Find the magnetic field of an infinite uniform surface

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Homework Statement


234234-png.90190.png

This example is from 3rd edition of Griffiths' textbook. Ex. 5.8 on page 226
I understand that by reversing the direction of the current, sign of B is switched. but i can't get it that highlighted part. and why B doesn't have z-component???

Homework Equations




The Attempt at a Solution

 

Answers and Replies

  • #2
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7

Homework Statement


234234-png.90190.png

This example is from 3rd edition of Griffiths' textbook. Ex. 5.8 on page 226
I understand that by reversing the direction of the current, sign of B is switched. but i can't get it that highlighted part. and why B doesn't have z-component???

Homework Equations




The Attempt at a Solution

Think about what would happen if we rotated the coordinate system. Originally the current was in the +x direction, but we rotate our original coordinate system -90 degrees around the z-axis so that now the flow of K is in the +y direction. The z-component of B wouldn't change, correct?

Now if we changed the direction of the flow of current in the plane, it is analogous to the rotation above. The z-component of B can't change by simply changing where we define x and y. Therefore there is no z-component of B.
 
  • #3
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Think about what would happen if we rotated the coordinate system. Originally the current was in the +x direction, but we rotate our original coordinate system -90 degrees around the z-axis so that now the flow of K is in the +y direction. The z-component of B wouldn't change, correct?

Now if we changed the direction of the flow of current in the plane, it is analogous to the rotation above. The z-component of B can't change by simply changing where we define x and y. Therefore there is no z-component of B.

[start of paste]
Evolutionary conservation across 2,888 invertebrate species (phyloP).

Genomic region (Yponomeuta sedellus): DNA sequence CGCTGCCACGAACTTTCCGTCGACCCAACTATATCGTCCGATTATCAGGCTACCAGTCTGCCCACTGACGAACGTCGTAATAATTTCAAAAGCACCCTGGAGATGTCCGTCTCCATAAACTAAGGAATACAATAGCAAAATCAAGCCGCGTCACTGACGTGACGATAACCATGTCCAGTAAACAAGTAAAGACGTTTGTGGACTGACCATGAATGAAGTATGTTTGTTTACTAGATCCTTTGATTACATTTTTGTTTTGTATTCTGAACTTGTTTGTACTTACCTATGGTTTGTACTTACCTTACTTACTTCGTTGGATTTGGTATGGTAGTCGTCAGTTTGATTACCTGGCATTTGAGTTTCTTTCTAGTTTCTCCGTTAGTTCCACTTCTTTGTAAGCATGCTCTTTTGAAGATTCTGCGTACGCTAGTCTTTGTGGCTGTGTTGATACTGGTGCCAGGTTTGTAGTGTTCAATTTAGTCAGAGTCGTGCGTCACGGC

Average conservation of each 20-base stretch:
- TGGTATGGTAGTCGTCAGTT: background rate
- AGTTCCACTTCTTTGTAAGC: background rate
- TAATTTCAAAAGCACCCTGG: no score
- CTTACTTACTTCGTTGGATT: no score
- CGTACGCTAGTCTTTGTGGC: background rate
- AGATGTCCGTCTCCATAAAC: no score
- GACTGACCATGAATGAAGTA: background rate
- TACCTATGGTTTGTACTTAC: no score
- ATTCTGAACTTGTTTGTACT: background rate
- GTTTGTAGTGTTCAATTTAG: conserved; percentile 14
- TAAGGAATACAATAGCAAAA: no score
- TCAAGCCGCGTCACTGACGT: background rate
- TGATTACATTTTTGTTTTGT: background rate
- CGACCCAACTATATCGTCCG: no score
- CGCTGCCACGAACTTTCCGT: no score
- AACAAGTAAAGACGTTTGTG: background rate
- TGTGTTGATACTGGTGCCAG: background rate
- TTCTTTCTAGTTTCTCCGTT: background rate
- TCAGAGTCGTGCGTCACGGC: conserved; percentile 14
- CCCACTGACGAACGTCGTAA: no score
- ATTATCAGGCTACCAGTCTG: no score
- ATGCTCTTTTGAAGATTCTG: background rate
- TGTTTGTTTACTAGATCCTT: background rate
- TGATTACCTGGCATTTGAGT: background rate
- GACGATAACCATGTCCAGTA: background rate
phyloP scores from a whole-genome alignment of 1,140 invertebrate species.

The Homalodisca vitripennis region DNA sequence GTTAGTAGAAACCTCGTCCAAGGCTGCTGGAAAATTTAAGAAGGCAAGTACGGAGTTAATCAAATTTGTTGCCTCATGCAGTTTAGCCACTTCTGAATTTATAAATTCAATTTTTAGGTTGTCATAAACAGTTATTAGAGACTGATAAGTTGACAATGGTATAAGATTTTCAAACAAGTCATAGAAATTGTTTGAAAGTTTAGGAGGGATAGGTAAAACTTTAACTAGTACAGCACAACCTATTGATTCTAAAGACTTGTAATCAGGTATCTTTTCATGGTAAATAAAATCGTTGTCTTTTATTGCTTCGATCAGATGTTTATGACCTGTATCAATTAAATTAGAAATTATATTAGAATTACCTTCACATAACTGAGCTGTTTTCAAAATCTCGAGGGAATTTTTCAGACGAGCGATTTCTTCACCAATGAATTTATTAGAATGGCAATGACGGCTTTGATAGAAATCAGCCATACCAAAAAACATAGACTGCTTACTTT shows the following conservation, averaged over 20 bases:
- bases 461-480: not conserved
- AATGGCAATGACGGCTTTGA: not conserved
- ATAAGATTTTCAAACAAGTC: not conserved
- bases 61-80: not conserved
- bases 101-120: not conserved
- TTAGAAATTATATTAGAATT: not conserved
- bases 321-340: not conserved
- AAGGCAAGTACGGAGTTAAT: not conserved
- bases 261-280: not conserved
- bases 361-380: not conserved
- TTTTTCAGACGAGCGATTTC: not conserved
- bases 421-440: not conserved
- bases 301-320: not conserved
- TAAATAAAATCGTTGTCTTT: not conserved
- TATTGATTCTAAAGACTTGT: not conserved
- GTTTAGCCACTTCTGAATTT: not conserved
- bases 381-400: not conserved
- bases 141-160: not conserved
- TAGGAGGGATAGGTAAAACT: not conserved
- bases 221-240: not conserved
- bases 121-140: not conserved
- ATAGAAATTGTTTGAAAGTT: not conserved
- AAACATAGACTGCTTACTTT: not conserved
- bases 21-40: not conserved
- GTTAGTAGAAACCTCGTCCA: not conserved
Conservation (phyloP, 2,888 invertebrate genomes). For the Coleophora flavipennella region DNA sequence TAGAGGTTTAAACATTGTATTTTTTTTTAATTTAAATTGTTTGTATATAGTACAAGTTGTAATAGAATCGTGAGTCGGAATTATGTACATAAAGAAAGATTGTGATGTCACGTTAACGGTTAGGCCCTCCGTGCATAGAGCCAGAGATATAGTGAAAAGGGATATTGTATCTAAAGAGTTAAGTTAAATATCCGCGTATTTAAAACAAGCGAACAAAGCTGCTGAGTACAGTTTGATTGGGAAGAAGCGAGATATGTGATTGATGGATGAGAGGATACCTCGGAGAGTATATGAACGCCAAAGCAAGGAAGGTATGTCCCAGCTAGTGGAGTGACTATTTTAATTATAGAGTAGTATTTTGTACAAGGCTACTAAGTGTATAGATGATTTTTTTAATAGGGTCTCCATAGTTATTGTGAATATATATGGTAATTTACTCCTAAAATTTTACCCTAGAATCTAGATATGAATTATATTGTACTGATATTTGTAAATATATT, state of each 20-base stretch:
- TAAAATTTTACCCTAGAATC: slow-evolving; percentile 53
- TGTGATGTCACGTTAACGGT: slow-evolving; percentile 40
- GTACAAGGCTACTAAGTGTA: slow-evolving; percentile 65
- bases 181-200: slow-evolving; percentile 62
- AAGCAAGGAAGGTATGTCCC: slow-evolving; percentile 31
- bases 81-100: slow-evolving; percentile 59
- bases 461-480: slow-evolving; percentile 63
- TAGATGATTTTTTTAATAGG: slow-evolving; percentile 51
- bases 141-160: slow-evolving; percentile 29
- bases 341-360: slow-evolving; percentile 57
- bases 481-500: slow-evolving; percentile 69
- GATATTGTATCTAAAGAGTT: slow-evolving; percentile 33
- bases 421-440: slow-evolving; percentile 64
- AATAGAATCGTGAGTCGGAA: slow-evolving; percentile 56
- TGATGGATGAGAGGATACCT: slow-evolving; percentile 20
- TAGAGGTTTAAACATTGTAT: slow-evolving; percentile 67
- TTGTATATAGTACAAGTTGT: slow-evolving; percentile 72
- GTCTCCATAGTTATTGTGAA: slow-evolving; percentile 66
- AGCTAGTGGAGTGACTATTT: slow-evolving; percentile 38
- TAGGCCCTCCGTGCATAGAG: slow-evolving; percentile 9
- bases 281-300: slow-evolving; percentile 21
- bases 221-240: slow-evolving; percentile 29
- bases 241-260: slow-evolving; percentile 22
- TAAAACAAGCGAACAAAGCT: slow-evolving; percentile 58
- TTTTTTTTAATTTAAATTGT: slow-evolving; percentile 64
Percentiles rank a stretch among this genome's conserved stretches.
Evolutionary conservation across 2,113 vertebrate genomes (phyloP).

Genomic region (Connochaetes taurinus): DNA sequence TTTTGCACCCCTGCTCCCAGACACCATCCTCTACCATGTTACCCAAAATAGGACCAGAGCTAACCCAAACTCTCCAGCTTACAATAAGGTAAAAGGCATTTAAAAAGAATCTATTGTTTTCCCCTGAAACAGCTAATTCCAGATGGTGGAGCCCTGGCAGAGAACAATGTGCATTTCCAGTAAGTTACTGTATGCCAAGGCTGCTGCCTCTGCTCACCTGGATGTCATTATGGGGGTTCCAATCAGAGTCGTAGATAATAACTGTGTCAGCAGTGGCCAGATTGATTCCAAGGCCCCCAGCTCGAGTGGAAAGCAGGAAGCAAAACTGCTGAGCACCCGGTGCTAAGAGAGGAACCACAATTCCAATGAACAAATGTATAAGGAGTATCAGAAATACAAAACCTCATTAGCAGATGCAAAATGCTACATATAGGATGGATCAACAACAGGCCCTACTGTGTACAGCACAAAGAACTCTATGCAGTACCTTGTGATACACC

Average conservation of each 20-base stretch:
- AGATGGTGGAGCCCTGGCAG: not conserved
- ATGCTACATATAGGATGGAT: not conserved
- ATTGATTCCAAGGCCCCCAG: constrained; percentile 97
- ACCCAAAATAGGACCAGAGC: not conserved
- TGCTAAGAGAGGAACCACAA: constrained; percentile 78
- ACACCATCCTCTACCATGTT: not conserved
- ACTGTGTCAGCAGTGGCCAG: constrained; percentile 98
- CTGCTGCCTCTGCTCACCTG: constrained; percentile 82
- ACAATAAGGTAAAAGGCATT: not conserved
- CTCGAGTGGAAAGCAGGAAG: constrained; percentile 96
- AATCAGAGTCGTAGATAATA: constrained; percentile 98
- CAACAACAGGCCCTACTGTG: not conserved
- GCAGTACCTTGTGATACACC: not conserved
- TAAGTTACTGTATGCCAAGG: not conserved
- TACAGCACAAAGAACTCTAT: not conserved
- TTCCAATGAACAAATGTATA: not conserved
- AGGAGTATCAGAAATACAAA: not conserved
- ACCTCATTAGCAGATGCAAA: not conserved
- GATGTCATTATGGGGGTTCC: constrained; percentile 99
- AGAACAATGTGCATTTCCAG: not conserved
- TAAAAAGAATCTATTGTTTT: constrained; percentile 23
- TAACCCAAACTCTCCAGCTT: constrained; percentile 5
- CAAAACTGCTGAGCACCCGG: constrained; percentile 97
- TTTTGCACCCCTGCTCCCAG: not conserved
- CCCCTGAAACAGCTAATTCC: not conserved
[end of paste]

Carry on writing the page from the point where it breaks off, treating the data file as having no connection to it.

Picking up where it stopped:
2342323.PNG


But the current flow in the infinite plane. if i draw a lot of loops as seen in the picture,
i think B is canceled out and entire B can not be existed , what is wrong with my thought??
 
  • #4
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The magnetic field beneath the plane of current travels in the opposite direction of that above the plane (use the right hand rule... above the plane, B is in the -y direction, and below the plane, B is in the +y direction). Thus when using Biot-Savart Law, the integral around the loop is the sum of the field above the plane times the length l plus the field below the plane times l (the vertical edges have no contribution). Notice that both above the plane and below the plane, the magnetic field B is in the same direction as the path ds. Therefore the fields will not cancel; they will add.
 
  • #5
50
0
The magnetic field beneath the plane of current travels in the opposite direction of that above the plane (use the right hand rule... above the plane, B is in the -y direction, and below the plane, B is in the +y direction). Thus when using Biot-Savart Law, the integral around the loop is the sum of the field above the plane times the length l plus the field below the plane times l (the vertical edges have no contribution). Notice that both above the plane and below the plane, the magnetic field B is in the same direction as the path ds. Therefore the fields will not cancel; they will add.


thank you. i got it !
 

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